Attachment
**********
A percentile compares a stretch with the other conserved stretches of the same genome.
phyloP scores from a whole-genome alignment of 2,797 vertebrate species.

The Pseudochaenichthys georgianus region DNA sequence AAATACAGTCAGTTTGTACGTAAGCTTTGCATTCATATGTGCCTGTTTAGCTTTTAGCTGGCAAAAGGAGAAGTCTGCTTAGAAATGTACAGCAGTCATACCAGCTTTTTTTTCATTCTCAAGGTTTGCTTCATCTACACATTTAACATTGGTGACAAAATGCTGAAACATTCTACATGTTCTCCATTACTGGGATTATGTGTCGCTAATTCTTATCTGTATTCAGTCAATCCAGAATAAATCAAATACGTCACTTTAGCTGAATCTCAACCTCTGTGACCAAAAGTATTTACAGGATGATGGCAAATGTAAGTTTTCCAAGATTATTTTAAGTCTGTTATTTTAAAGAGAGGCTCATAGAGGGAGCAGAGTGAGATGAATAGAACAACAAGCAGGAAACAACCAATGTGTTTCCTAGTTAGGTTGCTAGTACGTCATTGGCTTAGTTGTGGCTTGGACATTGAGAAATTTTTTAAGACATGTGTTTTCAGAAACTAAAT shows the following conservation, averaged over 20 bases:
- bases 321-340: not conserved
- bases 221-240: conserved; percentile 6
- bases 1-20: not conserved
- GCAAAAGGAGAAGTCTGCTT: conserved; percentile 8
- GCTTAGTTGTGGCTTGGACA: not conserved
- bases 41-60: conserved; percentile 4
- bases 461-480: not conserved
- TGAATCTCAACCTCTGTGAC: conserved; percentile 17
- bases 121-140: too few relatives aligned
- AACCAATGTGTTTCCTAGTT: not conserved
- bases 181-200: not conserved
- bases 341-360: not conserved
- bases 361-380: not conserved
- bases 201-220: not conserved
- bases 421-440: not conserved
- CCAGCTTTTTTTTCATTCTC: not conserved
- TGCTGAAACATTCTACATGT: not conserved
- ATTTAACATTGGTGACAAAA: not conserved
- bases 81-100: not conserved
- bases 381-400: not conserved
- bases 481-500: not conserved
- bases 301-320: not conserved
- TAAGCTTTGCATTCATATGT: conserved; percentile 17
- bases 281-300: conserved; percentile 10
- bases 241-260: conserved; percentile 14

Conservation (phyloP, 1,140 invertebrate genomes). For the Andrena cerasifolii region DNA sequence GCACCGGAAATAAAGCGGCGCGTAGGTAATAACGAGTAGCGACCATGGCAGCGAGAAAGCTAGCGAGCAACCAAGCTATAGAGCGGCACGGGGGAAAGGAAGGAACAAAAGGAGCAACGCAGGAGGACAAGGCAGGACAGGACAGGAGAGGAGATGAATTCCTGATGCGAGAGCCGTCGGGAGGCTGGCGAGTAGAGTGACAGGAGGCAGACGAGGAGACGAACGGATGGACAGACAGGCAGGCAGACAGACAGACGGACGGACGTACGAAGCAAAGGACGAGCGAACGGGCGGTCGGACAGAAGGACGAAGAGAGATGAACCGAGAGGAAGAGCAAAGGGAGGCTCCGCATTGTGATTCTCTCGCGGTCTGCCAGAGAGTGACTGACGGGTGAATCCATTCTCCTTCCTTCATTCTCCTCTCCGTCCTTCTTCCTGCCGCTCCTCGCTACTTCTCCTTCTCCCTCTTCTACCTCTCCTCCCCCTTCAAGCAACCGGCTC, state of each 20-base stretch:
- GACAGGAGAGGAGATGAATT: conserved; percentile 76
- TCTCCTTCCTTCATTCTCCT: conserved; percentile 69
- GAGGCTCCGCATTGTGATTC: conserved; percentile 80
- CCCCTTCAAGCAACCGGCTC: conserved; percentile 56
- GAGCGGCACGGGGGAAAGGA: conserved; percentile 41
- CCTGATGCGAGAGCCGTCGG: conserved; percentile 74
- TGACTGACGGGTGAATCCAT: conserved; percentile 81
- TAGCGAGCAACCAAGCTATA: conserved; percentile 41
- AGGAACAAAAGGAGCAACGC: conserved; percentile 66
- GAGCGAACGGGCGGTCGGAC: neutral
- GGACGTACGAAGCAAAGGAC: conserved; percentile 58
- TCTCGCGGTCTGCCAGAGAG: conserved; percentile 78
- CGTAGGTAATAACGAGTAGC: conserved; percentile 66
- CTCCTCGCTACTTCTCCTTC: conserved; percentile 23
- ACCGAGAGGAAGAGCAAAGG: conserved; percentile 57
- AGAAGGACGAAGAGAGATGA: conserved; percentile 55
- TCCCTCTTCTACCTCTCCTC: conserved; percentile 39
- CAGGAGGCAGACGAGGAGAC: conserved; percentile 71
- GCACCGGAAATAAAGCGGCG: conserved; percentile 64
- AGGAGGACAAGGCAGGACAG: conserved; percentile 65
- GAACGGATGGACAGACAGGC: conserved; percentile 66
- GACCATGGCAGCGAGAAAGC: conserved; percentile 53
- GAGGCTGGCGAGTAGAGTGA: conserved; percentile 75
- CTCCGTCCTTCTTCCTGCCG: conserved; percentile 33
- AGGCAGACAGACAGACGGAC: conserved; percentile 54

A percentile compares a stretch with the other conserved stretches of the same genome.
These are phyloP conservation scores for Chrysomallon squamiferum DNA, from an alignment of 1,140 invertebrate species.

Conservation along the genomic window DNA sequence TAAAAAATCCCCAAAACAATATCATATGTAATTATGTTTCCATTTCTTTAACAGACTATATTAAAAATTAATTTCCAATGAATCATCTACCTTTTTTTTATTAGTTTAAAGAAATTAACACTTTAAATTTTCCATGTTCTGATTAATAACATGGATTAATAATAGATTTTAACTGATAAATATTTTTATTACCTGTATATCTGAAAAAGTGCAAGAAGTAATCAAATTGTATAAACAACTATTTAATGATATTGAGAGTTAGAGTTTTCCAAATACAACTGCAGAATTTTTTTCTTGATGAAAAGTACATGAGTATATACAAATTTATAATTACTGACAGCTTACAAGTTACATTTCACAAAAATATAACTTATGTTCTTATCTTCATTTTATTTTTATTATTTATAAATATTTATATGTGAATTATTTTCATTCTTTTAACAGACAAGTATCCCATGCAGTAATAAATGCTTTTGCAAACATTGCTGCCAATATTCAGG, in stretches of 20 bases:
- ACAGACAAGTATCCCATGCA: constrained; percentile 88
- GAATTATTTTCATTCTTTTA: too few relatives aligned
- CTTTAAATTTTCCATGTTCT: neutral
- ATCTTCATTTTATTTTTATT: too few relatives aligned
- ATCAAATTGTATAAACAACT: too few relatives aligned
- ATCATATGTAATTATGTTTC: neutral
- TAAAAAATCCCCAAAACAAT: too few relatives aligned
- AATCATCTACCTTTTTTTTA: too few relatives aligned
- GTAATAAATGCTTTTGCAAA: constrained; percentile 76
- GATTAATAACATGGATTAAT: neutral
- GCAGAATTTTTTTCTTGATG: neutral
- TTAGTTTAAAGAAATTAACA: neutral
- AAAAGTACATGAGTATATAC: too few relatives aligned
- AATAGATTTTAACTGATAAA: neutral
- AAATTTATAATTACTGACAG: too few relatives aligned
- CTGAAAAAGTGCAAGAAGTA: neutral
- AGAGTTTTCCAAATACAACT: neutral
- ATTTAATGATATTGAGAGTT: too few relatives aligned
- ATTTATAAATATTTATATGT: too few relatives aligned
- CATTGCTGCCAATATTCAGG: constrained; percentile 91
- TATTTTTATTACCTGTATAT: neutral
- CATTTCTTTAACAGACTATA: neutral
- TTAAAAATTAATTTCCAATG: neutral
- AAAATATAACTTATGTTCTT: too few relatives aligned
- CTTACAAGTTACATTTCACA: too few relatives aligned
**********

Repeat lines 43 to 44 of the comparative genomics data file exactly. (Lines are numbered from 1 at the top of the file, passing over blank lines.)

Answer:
- CTCCTCGCTACTTCTCCTTC: conserved; percentile 23
- ACCGAGAGGAAGAGCAAAGG: conserved; percentile 57